Dendroclimatic reconstruction of maximum summer temperatures from upper treeline sites in Interior British Columbia, Canada

Rob Wilson, B H Luckman

Research output: Contribution to journalArticlepeer-review

111 Citations (Scopus)

Abstract

Two independent reconstructions of maximum May-August temperatures are developed from a new network of Engelmann spruce tree-ring chronologies at treeline sites across Interior British Columbia (IBC). The IBC reconstruction (ad 1600-1997) uses the longest three ring-width (RW) and two maximum latewood density (MXD) chronologies from the region. The shorter (regional) reconstruction (REG, 1845-1997) is based on an independent, more broadly based network of chronologies (12 RW and 5 MXD) and verifies the regional signal in the parsimoniously sampled IBC reconstruction. Both models explain 53% of the regional temperature variance (1912-1995) and correlate strongly (r = 0.92) over their common period. The IBC reconstruction indicates two prolonged cooler intervals, c. 1620-1710 and 1775- 880, separated by warmer conditions that approached late twentieth-century normals between c. 1710 and 1730. The mean anomaly over the 1600-1900 period is estimated at 0.38degreesC below the 1961-1990 mean with the seventeenth century (1601-1700) being marginally colder than the nineteenth century (-0.53:-0.49degreesC). Both reconstructions model the rise in temperatures from the 1880s to 1940s and indicate that maximum summer temperatures since 1930 have been warmer than at any period since 1600. The IBC record from 1600-1900 is very similar to the mean summer-temperature record reconstructed in the adjacent Canadian Rockies, providing mutual verification for the regional nature of the signal in both reconstructions. This is the first maximum summer-temperature reconstruction from North America. Significant changes are also noted in the relationships between summer mean, maximum and minimum temperatures in this region in the last few decades with a greater absolute rate of increase in mean and minimum temperatures. These changing relationships suggest it is prudent to model tree-ring response to a variety of temperature parameters rather than using mean-temperature values.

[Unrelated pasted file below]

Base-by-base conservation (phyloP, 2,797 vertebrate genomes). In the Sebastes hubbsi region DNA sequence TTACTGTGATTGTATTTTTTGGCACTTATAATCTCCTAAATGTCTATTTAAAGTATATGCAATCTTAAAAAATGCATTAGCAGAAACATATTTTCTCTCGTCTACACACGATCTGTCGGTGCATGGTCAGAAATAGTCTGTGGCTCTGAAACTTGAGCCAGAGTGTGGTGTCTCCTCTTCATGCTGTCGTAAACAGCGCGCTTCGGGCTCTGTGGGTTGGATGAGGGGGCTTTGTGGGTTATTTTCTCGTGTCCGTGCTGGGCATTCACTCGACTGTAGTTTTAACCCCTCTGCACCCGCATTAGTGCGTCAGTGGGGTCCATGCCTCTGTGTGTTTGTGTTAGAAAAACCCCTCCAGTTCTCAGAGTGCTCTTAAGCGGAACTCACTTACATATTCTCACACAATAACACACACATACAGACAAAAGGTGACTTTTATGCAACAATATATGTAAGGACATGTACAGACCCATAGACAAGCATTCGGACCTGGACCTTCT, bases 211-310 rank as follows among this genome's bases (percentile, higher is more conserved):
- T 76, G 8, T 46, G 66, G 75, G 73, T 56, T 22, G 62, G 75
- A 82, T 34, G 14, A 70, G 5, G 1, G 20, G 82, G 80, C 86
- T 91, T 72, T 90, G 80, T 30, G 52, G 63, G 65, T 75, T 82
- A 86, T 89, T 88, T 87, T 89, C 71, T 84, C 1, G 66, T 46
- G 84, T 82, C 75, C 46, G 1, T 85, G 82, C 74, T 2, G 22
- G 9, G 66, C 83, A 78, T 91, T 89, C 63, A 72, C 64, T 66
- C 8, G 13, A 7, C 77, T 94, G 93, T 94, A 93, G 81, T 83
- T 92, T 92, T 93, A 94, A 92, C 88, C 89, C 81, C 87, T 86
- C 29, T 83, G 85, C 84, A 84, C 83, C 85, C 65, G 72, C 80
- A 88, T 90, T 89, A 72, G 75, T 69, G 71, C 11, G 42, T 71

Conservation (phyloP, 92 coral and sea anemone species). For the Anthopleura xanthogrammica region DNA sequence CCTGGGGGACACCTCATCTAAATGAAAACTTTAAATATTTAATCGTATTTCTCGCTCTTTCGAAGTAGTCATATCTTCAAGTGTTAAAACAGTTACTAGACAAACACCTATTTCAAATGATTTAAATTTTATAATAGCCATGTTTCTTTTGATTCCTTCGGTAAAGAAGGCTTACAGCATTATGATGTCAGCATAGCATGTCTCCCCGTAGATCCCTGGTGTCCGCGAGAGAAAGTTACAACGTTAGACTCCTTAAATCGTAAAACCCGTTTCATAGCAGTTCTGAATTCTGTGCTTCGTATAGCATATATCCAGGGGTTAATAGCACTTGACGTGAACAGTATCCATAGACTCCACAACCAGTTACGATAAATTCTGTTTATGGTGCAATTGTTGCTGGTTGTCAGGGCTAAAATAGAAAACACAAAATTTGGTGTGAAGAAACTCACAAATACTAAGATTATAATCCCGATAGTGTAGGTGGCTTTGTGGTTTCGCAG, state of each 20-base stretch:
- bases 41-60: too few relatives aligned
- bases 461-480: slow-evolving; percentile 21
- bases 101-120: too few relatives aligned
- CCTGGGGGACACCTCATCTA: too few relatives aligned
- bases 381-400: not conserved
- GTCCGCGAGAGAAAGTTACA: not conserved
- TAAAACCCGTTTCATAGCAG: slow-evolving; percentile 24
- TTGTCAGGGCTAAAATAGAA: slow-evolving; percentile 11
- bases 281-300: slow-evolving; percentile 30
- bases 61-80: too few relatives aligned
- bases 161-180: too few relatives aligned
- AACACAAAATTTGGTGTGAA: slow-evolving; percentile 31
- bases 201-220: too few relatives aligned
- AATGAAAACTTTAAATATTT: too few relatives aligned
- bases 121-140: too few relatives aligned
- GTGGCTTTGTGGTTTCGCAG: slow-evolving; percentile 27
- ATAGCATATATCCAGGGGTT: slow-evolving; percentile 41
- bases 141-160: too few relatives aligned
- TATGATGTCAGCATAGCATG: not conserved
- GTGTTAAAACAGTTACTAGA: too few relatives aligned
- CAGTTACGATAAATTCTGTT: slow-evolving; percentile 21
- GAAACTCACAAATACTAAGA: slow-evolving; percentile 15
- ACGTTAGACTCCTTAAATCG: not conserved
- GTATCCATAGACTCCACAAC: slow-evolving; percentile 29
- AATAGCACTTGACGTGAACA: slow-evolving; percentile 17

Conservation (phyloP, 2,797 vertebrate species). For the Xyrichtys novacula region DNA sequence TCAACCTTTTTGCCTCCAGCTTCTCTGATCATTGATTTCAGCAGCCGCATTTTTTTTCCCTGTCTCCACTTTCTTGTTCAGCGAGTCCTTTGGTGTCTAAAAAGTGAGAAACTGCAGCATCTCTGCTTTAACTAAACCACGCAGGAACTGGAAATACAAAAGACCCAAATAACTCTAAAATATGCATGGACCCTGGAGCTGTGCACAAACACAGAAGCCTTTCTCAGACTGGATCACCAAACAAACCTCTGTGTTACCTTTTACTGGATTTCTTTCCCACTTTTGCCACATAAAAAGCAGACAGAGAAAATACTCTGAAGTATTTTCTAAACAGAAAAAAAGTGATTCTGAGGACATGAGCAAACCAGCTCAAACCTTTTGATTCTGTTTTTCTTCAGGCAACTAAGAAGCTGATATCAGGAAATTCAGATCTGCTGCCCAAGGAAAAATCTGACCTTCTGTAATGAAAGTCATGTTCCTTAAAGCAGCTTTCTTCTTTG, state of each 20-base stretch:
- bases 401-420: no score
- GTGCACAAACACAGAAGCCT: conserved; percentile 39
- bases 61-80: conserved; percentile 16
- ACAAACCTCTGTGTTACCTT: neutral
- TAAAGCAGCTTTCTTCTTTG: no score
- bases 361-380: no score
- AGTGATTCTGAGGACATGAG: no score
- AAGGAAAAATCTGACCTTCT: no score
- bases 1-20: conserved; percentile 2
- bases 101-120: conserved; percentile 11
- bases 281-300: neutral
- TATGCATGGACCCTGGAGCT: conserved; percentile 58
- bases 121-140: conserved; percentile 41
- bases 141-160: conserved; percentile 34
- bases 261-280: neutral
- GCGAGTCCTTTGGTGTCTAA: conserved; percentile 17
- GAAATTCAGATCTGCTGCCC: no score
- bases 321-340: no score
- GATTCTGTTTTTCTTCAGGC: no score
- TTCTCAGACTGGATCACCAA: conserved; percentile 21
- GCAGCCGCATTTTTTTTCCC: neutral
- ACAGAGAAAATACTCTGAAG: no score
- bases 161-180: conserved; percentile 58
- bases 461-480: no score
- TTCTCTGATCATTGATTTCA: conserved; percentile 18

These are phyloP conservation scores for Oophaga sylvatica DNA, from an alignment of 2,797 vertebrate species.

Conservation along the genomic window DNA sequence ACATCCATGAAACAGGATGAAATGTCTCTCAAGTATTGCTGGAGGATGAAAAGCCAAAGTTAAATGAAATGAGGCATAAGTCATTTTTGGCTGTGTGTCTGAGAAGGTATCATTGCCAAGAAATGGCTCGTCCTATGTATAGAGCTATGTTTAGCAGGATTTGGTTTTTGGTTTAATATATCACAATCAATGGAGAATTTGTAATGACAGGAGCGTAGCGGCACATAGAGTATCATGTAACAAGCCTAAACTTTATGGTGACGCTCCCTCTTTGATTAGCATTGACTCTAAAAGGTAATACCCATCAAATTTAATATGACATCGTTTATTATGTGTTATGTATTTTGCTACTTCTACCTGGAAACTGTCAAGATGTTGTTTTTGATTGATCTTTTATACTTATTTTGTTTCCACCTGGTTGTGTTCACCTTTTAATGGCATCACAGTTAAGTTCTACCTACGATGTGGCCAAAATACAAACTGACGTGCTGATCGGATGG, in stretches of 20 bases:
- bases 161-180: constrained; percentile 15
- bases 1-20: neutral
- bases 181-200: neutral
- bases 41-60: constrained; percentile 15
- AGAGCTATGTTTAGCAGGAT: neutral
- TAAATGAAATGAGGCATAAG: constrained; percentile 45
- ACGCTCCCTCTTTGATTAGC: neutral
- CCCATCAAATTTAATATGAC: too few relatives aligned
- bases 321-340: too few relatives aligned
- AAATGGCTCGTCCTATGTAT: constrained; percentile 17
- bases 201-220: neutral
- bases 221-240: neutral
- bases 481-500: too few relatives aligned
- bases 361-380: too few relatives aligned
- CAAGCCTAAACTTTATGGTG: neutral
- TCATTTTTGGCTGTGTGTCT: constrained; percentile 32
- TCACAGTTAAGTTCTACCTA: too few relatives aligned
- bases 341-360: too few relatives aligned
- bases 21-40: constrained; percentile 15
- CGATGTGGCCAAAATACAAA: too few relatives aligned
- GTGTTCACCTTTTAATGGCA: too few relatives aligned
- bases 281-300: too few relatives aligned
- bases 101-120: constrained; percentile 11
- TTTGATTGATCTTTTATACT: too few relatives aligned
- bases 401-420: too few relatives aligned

Original languageEnglish
Pages (from-to)851-861
Number of pages11
JournalThe Holocene
Volume13
Issue number6
DOIs
Publication statusPublished - Nov 2003

Keywords

  • dendroclimatology
  • tree-ring network
  • ring width
  • maximum density
  • summer maximum temperatures
  • British Columbia
  • Canada
  • MINIMUM TEMPERATURE
  • NORTH-AMERICA
  • TIME-SERIES
  • CLIMATE
  • GROWTH
  • PRECIPITATION
  • MILLENNIUM
  • MOUNTAINS
  • ROCKIES
  • RECORD

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